Amazon is laying off two employees linked to Staten Island’s union efforts

Workers stand in line to vote for the union election at Amazon’s JFK8 distribution center, in the Staten Island neighborhood of New York, USA, on March 25, 2022.

Brendan Mcdermid Reuters

Amazon lays off two employees linked to organizational campaign that resulted in the company’s first union warehouse in the US

Mat Cusick and Tristan Dutchin told CNBC that Amazon had fired them in recent days. Both Cusick and Dutchin collaborated with the Amazon Labor Union, a group led by current and former employees of the company, to organize workers in the e-commerce giant’s warehouses on Staten Island, New York.

The ALU recorded a historic victory last month, when workers at New York’s largest warehouse in New York, known as JFK8, voted to join the union. The ALU had hoped to repeat its success at a smaller facility nearby, called LDJ5, but the site rejected unionization last week. Still, the victory at JFK8 spurred organizational efforts at other Amazon warehouses, and the ALU received high-profile recognition, most notably from President Joe Biden.

Dutchin, who has worked as a package collector at JFK8 for almost a year, said he was fired on Saturday after completing his shift. Amazon told him it had failed to meet the company’s productive goals, which require employees to pick hundreds of packages per hour.

Dutchin said that he received previous warnings from Amazon about his performance, but he has undergone additional training since then. Dutchin said his manager recently even congratulated him on his improved performance.

Cusick, who serves as ALU’s communications director, said he was fired last week after going on “leave to care for Covid,” which allows employees to care for family members with Covid-19.

A woman holds a poster as Amazon and union workers attend a rally in front of the company building on April 24, 2022 in New York’s Staten Island neighborhood.

Kena Betancur AFP | Getty Images

An employee of Amazon’s human resources department allowed him to go on leave until April 29, Cusick said. But on April 30, he received an email from Amazon stating that he had been absent from work for three days, which was the reason for the dismissal, Cusick said.

The next day, Cusick, who was sorting packages for delivery at Amazon’s facility called DYY6, near JFK8, revealed that his access to Amazon’s internal employee portal was blocked.

“I called the ERC,” Cusick said, referring to the Employee Resource Center, “and said, ‘What’s going on, I seem to be fired.'”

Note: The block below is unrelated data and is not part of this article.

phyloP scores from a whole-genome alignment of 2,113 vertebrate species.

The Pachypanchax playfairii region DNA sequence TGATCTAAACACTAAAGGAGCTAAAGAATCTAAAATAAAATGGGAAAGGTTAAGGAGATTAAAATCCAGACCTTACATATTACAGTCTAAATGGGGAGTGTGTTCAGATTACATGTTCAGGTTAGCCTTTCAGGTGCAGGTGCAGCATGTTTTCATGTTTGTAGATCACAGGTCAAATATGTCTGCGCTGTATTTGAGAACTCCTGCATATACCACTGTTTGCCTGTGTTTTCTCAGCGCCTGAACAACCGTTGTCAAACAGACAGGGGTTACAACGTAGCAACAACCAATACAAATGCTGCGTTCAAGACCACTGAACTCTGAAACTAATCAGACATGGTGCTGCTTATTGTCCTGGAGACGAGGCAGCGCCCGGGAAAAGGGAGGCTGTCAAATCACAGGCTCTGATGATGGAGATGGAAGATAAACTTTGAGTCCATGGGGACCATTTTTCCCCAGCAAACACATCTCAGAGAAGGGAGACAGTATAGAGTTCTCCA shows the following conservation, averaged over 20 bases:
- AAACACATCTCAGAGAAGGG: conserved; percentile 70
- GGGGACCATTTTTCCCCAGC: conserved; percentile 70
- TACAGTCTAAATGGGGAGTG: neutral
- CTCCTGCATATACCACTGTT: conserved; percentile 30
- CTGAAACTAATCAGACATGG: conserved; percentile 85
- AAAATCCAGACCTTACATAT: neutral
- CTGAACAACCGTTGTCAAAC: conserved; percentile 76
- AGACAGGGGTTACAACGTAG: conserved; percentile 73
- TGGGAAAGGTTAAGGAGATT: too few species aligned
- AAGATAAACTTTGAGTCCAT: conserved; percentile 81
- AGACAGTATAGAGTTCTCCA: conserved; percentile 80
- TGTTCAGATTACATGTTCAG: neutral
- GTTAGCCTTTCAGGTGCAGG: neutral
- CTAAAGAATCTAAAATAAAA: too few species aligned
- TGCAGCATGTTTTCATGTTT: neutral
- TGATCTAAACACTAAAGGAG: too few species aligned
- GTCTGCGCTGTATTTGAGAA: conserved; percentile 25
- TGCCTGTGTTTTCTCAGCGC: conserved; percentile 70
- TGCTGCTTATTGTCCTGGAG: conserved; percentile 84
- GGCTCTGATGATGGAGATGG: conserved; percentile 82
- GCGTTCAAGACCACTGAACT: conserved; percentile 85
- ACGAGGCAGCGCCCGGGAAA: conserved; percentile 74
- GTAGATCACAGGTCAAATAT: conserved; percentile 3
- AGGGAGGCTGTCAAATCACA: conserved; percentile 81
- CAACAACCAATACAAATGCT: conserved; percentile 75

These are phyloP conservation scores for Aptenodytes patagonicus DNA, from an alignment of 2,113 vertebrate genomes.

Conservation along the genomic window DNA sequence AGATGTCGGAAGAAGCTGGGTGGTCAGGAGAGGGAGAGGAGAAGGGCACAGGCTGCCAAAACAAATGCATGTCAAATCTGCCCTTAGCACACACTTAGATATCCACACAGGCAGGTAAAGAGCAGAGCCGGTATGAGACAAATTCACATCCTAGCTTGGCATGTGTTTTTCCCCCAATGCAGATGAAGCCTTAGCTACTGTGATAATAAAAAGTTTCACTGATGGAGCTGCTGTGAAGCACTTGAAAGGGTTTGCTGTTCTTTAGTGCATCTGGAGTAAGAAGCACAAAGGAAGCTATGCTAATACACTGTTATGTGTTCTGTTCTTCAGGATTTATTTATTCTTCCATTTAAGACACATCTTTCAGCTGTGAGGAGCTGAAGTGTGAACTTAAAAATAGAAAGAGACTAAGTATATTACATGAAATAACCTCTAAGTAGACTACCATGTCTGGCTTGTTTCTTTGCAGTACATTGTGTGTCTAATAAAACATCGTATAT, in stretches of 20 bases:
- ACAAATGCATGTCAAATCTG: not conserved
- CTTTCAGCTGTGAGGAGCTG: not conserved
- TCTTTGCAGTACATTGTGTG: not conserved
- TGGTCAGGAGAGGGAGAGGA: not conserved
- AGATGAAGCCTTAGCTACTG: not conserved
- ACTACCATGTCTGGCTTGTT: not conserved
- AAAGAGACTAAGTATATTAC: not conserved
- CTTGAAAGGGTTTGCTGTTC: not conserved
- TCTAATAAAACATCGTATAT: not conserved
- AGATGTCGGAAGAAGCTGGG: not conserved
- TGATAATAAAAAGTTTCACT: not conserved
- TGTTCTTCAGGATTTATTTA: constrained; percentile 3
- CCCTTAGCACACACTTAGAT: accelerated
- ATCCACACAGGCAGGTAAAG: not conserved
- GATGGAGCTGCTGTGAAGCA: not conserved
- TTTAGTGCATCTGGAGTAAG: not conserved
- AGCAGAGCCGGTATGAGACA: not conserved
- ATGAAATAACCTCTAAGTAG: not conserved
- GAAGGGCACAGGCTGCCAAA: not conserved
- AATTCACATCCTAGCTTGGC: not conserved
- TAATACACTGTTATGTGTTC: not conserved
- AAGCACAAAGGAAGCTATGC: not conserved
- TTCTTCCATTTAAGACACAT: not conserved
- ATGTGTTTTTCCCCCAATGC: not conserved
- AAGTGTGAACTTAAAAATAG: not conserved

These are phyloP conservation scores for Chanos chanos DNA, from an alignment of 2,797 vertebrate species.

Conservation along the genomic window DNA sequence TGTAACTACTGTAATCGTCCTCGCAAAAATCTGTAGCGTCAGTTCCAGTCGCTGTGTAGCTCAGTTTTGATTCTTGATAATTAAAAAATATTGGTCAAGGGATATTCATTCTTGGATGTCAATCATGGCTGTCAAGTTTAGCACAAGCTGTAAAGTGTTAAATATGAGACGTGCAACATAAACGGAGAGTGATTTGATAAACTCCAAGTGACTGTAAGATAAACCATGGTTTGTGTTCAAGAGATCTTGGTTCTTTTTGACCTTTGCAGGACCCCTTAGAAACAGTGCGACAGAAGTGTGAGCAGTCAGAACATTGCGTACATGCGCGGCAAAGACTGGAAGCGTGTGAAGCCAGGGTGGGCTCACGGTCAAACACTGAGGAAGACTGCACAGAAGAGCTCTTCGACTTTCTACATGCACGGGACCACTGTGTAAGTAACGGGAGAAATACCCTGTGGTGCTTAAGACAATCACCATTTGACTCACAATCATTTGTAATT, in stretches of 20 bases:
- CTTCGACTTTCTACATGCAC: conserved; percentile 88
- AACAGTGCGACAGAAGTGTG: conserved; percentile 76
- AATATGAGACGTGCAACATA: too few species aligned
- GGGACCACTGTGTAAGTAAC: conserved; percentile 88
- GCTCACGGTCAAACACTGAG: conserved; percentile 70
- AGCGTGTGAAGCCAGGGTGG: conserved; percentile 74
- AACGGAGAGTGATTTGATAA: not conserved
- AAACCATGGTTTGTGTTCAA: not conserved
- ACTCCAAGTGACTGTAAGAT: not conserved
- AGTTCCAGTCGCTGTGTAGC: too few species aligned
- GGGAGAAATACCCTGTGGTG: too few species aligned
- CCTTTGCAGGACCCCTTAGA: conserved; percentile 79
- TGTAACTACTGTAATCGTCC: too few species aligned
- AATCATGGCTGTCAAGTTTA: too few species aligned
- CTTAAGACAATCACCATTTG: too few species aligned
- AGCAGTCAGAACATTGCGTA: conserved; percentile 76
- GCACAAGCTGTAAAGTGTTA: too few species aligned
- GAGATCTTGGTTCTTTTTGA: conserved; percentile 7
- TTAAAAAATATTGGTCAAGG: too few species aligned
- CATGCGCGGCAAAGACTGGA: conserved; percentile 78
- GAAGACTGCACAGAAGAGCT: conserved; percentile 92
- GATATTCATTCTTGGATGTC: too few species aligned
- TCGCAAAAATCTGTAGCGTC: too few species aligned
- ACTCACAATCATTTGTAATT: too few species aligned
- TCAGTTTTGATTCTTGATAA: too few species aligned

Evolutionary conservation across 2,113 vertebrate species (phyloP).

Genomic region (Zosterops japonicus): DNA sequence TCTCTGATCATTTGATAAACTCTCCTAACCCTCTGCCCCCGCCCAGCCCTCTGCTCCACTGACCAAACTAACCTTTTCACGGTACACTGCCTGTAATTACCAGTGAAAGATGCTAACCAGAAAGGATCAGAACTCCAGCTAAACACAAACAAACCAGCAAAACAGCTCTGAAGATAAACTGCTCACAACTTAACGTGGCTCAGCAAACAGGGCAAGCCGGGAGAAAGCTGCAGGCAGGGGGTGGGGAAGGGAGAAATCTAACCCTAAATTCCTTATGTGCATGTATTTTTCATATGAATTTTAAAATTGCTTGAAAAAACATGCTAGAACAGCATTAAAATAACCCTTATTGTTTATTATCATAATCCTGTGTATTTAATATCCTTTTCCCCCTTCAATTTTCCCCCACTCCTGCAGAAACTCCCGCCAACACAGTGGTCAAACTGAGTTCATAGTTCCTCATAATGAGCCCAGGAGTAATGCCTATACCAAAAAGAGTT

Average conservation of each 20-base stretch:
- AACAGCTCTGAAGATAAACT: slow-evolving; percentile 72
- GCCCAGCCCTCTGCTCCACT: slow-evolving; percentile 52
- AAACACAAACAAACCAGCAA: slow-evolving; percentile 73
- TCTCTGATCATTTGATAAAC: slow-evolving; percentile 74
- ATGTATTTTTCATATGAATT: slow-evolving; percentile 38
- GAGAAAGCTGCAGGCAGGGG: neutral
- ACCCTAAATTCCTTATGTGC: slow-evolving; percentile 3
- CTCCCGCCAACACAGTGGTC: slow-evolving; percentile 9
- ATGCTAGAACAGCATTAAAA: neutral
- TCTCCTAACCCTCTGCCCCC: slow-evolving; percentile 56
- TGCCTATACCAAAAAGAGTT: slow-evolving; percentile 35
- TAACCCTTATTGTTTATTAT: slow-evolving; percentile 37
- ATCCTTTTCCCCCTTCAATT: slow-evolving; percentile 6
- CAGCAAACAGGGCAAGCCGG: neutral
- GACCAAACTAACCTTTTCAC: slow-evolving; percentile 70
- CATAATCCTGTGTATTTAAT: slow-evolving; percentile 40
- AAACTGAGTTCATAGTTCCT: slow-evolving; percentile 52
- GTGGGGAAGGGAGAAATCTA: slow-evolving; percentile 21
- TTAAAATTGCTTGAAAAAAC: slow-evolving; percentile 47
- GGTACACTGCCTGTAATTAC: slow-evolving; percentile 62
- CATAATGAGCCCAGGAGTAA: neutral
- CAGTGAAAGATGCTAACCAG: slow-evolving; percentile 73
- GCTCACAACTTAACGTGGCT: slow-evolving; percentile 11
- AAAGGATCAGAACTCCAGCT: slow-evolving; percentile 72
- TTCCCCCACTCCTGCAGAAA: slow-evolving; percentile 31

“I think the first person may have said I wasn’t interrupted,” he said. “I went from China, to India, to several different teams in the US, and everyone had a different opinion about what was going on. “

On May 3, Cusick received a letter from Amazon informing him that he had been fired “for leaving work,” according to a copy of the letter reviewed by CNBC.

Amazon’s HR systems for employees have been the subject of testing in the past. Research by the New York Times and Bloomberg has identified problems with a highly automated system, struggling to keep up with the company’s rapidly expanding workforce, especially during the coronavirus pandemic.

Cusick described his dismissal as an “automatic termination.”

“Amazon’s systems are almost entirely digital,” Cusick said. “I was locked out of the system where all that material is stored. I’m locked out of the building so I can’t even go to the building where I work to talk to people inside.”

Vice had previously reported the shooting. It is unclear whether the layoffs were retaliation for workers ’organizational efforts, and Amazon representatives did not immediately respond to a request for comment.

‘They pay attention to those things’

Amazon has previously laid off employees who were outspoken critics of the company’s work practices, including Chris Smalls, president of the ALU. Amazon was recently ordered to return the job to JFK8 employee Gerald Bryson after a judge ruled that the company “illegally” fired him two years ago for participating in a pandemic protest.

“I did interviews, went to rallies,” Dutchin said. “I’m part of the ALU and I’m coming to the headlines nationally, they’re paying attention to that.”

The union victory at JFK8 was a big win for the labor groups, which had been trying to organize Amazon’s facilities for several years. For the ALU, the challenges are not over, as it must now try to negotiate collective bargaining with Amazon, which has already tried to delay the deal by challenging the outcome of the election in court.

In addition to firing the organizer at JFK8, the company has also made changes in the top ranks of the site in recent days.

Amazon fired at least half a dozen senior executives at JFK8 last week, the New York Times reported. Amazon spokeswoman Kelly Nantel said the layoffs were the result of weeks of assessments of “operations and leadership” in JFK8. But the laid-off managers saw the move as a response to the union’s recent victory, according to the Times.

While Amazon would be legally allowed to fire managers who are not part of the negotiating unit, the company could face further National Labor Committee struggle over firing union organizers, said Tom Kochan, a professor at MIT Sloan School of Management.

“Obviously it is immoral and breaking the law to fire union organizers, but it could pay off for a company to do so because the penalties are so weak,” Kochan said. “It’s also very difficult to enforce the law to prove that a worker got fired because of union activity, instead of not showing up on time or doing a job effectively somehow.”

TO WATCH: Amazon Labor Union wins

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